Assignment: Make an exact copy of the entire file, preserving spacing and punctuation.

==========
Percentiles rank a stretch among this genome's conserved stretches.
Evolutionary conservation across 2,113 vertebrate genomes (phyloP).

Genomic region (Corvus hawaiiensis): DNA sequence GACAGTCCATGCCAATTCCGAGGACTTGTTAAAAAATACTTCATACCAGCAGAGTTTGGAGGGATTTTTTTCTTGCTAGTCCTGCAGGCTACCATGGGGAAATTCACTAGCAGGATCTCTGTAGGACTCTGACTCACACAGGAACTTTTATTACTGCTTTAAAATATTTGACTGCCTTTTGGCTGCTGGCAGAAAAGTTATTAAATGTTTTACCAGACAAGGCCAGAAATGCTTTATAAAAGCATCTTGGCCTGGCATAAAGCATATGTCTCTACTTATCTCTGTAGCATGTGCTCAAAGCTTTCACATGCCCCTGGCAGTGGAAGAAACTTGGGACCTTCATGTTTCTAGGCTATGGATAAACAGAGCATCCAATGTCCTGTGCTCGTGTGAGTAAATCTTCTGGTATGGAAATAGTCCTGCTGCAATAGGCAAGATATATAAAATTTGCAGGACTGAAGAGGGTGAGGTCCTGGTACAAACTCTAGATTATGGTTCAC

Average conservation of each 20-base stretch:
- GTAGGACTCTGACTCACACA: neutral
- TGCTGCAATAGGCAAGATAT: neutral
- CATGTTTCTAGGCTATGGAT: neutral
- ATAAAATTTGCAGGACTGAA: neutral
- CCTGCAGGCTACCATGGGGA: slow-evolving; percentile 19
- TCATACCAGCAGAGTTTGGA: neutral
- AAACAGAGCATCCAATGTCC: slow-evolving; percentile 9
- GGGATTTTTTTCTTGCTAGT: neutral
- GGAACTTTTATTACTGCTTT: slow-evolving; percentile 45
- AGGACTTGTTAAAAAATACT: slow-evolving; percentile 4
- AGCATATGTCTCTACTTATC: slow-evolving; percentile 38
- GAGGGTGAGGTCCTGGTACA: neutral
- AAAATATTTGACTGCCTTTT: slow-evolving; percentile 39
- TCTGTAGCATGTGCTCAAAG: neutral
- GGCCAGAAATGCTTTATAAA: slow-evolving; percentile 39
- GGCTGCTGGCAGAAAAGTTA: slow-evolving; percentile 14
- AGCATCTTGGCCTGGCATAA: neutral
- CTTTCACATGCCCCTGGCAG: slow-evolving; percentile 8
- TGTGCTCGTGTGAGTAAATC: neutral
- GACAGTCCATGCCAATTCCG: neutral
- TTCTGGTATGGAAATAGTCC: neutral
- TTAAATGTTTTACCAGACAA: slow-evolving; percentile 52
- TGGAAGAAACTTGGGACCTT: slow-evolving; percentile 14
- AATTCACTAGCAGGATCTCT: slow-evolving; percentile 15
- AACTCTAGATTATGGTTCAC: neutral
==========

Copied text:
Percentiles rank a stretch among this genome's conserved stretches.
Evolutionary conservation across 2,113 vertebrate genomes (phyloP).

Genomic region (Corvus hawaiiensis): DNA sequence GACAGTCCATGCCAATTCCGAGGACTTGTTAAAAAATACTTCATACCAGCAGAGTTTGGAGGGATTTTTTTCTTGCTAGTCCTGCAGGCTACCATGGGGAAATTCACTAGCAGGATCTCTGTAGGACTCTGACTCACACAGGAACTTTTATTACTGCTTTAAAATATTTGACTGCCTTTTGGCTGCTGGCAGAAAAGTTATTAAATGTTTTACCAGACAAGGCCAGAAATGCTTTATAAAAGCATCTTGGCCTGGCATAAAGCATATGTCTCTACTTATCTCTGTAGCATGTGCTCAAAGCTTTCACATGCCCCTGGCAGTGGAAGAAACTTGGGACCTTCATGTTTCTAGGCTATGGATAAACAGAGCATCCAATGTCCTGTGCTCGTGTGAGTAAATCTTCTGGTATGGAAATAGTCCTGCTGCAATAGGCAAGATATATAAAATTTGCAGGACTGAAGAGGGTGAGGTCCTGGTACAAACTCTAGATTATGGTTCAC

Average conservation of each 20-base stretch:
- GTAGGACTCTGACTCACACA: neutral
- TGCTGCAATAGGCAAGATAT: neutral
- CATGTTTCTAGGCTATGGAT: neutral
- ATAAAATTTGCAGGACTGAA: neutral
- CCTGCAGGCTACCATGGGGA: slow-evolving; percentile 19
- TCATACCAGCAGAGTTTGGA: neutral
- AAACAGAGCATCCAATGTCC: slow-evolving; percentile 9
- GGGATTTTTTTCTTGCTAGT: neutral
- GGAACTTTTATTACTGCTTT: slow-evolving; percentile 45
- AGGACTTGTTAAAAAATACT: slow-evolving; percentile 4
- AGCATATGTCTCTACTTATC: slow-evolving; percentile 38
- GAGGGTGAGGTCCTGGTACA: neutral
- AAAATATTTGACTGCCTTTT: slow-evolving; percentile 39
- TCTGTAGCATGTGCTCAAAG: neutral
- GGCCAGAAATGCTTTATAAA: slow-evolving; percentile 39
- GGCTGCTGGCAGAAAAGTTA: slow-evolving; percentile 14
- AGCATCTTGGCCTGGCATAA: neutral
- CTTTCACATGCCCCTGGCAG: slow-evolving; percentile 8
- TGTGCTCGTGTGAGTAAATC: neutral
- GACAGTCCATGCCAATTCCG: neutral
- TTCTGGTATGGAAATAGTCC: neutral
- TTAAATGTTTTACCAGACAA: slow-evolving; percentile 52
- TGGAAGAAACTTGGGACCTT: slow-evolving; percentile 14
- AATTCACTAGCAGGATCTCT: slow-evolving; percentile 15
- AACTCTAGATTATGGTTCAC: neutral